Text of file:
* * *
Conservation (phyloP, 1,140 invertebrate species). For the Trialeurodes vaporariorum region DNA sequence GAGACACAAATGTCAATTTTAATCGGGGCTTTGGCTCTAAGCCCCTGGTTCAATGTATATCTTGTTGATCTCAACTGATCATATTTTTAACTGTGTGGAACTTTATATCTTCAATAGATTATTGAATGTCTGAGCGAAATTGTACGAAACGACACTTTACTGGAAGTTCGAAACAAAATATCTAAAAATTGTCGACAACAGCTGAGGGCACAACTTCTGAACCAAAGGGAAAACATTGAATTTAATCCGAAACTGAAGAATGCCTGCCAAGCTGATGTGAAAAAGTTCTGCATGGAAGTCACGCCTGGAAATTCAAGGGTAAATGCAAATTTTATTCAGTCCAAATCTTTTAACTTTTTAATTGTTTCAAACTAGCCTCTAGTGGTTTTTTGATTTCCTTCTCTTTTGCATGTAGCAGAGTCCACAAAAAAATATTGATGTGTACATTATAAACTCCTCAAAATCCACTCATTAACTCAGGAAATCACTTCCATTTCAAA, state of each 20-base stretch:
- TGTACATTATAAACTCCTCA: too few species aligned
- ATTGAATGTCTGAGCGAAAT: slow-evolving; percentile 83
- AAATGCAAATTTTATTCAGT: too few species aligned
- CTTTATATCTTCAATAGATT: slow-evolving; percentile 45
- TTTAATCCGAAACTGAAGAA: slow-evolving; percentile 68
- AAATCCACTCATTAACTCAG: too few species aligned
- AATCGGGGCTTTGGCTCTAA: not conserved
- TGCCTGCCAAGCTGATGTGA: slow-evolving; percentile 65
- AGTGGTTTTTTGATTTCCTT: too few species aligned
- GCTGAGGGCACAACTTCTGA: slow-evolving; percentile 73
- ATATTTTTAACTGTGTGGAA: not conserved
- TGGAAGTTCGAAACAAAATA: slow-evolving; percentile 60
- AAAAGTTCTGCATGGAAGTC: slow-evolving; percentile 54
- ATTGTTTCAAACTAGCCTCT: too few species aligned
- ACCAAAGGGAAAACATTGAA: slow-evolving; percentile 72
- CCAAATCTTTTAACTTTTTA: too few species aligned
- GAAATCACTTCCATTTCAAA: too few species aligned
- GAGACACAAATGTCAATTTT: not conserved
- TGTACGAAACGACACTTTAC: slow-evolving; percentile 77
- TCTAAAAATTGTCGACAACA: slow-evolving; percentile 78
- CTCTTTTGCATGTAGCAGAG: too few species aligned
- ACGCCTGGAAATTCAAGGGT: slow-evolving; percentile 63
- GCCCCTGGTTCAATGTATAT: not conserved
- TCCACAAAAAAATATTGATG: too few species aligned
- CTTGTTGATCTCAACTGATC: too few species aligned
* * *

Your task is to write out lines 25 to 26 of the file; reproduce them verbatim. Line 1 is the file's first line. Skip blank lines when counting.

- TCCACAAAAAAATATTGATG: too few species aligned
- CTTGTTGATCTCAACTGATC: too few species aligned